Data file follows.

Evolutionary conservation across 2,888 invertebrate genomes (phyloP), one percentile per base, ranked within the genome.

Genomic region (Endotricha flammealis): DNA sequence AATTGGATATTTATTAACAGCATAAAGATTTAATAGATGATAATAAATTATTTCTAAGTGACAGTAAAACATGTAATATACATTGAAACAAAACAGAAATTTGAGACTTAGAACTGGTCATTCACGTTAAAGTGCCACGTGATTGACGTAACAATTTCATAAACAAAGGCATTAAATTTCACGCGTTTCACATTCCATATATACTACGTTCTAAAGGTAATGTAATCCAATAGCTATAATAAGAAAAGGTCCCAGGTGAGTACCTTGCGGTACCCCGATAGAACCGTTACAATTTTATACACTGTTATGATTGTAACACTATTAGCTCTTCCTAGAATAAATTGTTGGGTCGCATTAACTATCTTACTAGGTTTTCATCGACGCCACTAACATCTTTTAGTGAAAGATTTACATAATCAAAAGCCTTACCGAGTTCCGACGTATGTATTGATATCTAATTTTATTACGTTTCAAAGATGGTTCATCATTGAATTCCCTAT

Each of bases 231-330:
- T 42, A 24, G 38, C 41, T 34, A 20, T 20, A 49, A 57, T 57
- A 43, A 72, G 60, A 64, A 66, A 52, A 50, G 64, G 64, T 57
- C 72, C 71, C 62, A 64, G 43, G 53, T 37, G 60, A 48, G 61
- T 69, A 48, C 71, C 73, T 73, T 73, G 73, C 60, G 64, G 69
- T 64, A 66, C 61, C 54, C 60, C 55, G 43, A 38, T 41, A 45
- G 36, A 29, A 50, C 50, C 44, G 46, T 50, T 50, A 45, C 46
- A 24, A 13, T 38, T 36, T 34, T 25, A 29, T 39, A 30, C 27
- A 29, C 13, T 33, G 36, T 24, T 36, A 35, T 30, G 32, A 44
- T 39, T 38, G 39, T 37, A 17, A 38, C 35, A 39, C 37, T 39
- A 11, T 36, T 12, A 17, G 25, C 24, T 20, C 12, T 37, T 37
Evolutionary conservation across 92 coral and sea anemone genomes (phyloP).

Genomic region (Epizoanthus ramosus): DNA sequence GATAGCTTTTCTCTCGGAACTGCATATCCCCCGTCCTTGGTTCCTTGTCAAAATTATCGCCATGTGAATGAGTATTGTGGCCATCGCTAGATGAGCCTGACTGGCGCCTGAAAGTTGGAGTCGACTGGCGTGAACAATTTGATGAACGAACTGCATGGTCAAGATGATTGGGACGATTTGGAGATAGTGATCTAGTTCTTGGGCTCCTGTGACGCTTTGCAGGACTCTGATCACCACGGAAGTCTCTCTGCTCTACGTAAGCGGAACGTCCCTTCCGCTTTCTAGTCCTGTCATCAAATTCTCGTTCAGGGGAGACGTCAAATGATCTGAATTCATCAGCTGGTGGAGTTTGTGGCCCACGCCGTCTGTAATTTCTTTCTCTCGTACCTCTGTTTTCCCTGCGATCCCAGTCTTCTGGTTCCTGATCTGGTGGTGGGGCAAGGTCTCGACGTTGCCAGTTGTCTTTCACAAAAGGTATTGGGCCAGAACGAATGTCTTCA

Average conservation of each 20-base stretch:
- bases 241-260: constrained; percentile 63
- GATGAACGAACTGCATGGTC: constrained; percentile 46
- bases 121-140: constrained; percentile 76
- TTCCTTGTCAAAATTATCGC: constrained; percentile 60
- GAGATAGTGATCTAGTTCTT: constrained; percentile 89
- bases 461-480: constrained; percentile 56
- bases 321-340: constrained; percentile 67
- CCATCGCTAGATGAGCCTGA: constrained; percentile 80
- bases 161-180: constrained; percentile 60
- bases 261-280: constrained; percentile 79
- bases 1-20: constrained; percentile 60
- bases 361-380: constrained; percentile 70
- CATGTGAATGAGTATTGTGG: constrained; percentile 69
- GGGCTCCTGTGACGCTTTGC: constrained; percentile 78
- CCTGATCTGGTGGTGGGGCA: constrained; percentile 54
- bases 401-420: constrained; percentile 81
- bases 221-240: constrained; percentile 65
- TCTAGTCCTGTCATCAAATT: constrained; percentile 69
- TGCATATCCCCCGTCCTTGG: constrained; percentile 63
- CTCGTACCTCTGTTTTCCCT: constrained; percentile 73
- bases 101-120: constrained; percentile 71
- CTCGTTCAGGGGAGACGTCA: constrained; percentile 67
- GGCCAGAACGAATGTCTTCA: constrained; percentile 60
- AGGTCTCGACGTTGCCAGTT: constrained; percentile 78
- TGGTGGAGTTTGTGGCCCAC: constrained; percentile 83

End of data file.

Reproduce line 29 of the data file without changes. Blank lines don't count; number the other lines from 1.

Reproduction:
- CATGTGAATGAGTATTGTGG: constrained; percentile 69